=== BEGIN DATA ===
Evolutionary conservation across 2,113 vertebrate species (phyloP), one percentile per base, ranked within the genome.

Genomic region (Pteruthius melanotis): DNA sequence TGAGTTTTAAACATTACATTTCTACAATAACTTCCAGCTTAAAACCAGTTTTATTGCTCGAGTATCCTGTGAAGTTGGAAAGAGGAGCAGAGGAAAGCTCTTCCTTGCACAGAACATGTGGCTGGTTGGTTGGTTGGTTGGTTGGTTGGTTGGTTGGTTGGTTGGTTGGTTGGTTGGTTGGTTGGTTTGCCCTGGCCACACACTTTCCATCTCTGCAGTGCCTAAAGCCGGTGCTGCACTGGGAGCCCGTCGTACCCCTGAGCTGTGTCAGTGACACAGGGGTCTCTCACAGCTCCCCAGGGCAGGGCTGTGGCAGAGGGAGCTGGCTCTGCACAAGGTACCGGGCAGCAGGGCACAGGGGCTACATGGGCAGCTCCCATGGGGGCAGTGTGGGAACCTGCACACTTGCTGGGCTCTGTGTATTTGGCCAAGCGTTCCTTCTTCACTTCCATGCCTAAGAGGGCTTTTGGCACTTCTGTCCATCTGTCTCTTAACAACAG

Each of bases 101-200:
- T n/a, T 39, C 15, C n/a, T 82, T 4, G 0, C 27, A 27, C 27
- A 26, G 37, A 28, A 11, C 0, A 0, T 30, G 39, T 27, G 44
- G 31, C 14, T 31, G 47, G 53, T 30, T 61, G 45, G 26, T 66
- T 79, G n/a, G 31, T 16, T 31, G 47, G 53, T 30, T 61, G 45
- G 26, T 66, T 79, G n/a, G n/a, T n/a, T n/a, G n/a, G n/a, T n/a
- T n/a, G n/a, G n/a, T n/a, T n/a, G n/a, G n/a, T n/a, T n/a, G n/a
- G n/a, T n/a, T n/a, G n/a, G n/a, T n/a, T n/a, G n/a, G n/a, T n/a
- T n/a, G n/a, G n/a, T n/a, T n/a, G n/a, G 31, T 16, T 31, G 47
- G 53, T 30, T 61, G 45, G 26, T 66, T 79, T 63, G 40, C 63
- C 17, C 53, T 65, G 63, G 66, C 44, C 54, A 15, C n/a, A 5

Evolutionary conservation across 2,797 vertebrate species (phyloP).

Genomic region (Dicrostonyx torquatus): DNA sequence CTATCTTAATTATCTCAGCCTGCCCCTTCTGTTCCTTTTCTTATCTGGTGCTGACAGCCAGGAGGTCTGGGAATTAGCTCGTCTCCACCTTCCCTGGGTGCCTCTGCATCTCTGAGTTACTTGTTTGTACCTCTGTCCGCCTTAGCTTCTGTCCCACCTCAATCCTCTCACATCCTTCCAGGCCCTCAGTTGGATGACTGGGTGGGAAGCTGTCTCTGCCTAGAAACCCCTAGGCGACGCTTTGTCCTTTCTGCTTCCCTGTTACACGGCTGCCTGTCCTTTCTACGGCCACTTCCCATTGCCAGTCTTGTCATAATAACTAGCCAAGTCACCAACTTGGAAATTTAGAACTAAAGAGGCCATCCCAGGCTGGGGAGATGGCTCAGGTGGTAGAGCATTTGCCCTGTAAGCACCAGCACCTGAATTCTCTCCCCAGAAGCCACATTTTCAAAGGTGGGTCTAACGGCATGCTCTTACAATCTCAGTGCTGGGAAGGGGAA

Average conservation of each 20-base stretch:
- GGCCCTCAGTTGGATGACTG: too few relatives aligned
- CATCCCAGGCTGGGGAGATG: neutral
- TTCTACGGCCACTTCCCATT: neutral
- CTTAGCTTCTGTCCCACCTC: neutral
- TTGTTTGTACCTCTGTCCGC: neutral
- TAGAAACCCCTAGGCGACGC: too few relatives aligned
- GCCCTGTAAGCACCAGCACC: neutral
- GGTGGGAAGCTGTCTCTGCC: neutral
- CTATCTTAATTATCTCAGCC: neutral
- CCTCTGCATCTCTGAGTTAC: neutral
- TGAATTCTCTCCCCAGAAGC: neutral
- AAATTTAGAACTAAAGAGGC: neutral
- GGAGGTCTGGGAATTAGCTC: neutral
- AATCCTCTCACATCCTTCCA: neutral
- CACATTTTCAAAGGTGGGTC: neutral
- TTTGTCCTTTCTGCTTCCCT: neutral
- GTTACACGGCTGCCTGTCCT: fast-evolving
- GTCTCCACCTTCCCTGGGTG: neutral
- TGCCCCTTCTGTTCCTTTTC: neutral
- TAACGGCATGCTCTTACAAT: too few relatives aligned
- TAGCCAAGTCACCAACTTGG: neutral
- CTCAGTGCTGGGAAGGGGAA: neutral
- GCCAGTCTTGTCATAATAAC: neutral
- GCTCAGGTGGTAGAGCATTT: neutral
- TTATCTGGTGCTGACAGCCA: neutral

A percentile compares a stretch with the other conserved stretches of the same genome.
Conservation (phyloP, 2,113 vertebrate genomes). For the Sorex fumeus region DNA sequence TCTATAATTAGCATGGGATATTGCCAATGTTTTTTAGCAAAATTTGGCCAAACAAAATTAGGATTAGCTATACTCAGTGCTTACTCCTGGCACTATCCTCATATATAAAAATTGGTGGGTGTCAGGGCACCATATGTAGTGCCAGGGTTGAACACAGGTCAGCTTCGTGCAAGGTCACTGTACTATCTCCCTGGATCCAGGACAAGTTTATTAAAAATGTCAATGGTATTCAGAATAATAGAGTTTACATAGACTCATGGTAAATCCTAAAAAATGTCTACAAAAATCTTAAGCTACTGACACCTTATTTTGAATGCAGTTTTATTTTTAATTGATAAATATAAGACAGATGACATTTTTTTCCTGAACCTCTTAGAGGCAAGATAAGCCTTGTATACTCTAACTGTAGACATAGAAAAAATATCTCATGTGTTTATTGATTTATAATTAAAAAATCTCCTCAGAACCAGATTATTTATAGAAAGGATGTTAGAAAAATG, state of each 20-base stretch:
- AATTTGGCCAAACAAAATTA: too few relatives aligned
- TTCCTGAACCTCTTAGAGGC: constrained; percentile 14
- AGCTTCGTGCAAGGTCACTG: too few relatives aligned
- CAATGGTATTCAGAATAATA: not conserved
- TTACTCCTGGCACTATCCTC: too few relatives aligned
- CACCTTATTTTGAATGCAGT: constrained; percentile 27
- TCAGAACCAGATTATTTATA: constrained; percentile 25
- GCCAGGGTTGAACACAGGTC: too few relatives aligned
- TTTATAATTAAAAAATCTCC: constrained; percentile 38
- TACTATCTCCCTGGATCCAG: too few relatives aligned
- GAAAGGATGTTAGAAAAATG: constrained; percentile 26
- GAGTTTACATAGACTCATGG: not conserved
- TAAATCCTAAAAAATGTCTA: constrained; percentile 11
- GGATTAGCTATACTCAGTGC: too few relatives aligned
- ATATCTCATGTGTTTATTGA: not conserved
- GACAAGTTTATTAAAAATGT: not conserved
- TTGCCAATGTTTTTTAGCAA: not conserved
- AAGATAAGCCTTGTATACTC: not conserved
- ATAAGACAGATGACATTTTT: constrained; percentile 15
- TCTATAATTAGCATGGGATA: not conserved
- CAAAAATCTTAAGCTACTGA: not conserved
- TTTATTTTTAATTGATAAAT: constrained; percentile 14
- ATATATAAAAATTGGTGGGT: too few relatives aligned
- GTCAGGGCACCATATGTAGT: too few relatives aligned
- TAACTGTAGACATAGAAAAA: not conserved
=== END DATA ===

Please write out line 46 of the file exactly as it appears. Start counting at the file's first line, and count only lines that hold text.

- AGCTTCGTGCAAGGTCACTG: too few relatives aligned